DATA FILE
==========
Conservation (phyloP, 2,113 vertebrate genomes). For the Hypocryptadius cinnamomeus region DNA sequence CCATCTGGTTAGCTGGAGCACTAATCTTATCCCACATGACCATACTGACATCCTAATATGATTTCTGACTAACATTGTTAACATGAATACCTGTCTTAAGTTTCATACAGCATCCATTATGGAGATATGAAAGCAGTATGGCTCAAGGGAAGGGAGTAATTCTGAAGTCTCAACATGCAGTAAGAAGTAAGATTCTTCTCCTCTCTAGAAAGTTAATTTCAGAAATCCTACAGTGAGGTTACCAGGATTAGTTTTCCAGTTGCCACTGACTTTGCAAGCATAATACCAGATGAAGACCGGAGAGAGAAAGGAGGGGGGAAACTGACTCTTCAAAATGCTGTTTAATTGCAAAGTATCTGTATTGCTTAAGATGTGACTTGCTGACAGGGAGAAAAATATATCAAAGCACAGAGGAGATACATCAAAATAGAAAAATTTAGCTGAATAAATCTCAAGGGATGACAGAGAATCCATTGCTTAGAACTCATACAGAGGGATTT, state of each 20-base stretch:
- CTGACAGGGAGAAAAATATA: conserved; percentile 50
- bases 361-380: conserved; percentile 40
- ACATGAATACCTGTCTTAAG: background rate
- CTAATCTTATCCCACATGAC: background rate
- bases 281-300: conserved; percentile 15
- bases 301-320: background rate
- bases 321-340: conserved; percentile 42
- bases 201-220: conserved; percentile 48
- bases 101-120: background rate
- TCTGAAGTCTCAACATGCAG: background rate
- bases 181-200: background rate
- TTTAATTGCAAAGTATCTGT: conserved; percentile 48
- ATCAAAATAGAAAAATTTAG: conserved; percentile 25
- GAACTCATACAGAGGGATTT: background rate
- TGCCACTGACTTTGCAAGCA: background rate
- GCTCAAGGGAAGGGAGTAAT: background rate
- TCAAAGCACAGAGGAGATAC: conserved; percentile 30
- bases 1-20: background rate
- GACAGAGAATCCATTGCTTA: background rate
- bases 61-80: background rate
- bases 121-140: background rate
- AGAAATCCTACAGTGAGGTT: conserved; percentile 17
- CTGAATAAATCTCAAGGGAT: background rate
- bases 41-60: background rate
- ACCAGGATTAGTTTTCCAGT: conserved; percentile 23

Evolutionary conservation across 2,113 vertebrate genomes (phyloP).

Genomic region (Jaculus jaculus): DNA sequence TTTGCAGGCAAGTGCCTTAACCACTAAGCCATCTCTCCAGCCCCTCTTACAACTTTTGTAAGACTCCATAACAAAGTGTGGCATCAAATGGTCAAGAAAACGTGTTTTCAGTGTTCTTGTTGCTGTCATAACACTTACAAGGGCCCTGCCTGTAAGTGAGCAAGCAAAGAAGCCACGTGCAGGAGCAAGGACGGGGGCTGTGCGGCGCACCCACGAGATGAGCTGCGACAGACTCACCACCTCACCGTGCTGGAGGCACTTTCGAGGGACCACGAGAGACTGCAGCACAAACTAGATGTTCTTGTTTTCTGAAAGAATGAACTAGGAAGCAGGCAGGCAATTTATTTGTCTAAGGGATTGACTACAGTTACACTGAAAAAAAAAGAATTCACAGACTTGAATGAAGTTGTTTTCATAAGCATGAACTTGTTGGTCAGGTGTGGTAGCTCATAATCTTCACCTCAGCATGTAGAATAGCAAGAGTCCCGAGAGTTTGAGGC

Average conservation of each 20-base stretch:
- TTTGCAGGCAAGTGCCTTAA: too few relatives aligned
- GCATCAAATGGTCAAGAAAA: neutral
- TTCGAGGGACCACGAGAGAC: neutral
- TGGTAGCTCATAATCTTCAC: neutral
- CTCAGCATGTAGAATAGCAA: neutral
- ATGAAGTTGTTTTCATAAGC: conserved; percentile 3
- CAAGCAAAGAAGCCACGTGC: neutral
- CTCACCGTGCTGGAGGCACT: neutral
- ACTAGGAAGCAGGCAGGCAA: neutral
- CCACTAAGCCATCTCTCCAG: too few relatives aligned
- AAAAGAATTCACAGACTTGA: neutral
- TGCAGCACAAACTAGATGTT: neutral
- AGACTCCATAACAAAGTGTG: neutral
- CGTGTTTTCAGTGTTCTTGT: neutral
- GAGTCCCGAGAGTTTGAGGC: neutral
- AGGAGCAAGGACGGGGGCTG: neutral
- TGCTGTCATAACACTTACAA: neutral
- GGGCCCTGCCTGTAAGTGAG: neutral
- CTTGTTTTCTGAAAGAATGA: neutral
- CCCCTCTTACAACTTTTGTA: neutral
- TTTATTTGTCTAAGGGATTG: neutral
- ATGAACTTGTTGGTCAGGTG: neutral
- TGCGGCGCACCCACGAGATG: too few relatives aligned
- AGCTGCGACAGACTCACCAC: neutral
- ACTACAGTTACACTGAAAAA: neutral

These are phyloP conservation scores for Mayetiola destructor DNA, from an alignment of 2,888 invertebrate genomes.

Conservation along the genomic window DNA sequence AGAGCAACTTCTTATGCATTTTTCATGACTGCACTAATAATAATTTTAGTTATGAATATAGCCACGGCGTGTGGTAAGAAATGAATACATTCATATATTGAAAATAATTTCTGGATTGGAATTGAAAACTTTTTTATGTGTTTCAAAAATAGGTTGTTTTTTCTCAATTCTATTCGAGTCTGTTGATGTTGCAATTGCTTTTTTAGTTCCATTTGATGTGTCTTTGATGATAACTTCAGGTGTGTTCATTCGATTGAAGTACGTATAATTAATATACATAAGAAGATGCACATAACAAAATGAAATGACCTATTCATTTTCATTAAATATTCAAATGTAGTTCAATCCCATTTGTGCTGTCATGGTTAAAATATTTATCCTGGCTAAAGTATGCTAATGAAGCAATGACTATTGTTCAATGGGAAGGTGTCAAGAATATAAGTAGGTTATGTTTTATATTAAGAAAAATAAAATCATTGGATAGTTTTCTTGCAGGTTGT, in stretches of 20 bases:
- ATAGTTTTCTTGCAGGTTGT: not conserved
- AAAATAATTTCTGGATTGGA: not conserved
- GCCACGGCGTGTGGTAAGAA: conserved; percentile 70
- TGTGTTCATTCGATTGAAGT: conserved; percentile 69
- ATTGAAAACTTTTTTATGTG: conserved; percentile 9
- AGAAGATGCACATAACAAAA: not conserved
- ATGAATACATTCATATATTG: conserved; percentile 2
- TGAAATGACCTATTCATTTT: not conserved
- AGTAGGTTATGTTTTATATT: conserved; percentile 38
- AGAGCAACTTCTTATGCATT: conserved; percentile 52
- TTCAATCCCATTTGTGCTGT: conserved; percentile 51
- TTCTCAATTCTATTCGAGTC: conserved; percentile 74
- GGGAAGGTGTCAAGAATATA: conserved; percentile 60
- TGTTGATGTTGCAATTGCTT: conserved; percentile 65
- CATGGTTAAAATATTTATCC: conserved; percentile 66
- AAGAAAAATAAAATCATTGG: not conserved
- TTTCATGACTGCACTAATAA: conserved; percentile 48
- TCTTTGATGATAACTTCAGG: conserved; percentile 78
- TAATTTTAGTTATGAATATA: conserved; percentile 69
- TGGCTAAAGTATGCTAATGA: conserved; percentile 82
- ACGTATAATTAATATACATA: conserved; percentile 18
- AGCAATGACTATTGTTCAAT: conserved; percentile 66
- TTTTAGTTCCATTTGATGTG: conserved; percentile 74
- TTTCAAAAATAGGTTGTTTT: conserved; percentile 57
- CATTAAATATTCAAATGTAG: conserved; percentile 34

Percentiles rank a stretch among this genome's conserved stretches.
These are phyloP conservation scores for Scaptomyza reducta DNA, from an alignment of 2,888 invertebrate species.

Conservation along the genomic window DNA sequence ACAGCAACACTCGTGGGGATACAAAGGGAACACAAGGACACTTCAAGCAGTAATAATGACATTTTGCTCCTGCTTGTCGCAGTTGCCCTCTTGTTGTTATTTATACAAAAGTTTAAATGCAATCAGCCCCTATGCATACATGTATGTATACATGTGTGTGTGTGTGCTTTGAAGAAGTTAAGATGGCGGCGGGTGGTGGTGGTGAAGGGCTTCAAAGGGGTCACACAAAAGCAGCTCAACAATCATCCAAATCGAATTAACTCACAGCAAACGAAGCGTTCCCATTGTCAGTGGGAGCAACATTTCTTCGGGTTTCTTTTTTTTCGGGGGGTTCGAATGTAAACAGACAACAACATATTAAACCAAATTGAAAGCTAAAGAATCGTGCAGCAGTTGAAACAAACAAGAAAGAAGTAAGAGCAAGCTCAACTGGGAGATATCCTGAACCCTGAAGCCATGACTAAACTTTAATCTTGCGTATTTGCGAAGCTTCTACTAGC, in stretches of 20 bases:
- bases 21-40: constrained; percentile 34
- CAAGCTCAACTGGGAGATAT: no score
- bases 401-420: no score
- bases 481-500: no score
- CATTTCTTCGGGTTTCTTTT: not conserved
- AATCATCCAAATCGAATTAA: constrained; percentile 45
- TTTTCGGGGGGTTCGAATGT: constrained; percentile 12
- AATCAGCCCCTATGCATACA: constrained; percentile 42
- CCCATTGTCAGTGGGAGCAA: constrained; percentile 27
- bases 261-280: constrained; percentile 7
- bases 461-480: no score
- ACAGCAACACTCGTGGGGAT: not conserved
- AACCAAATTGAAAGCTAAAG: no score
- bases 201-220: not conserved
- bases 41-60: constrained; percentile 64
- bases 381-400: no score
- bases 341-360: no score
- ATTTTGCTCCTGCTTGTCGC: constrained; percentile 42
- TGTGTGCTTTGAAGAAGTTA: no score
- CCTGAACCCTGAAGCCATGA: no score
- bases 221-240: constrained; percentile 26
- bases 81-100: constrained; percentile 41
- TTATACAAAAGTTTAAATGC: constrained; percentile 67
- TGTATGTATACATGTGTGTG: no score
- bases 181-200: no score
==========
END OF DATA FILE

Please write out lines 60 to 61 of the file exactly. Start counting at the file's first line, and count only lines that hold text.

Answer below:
- TGTGTTCATTCGATTGAAGT: conserved; percentile 69
- ATTGAAAACTTTTTTATGTG: conserved; percentile 9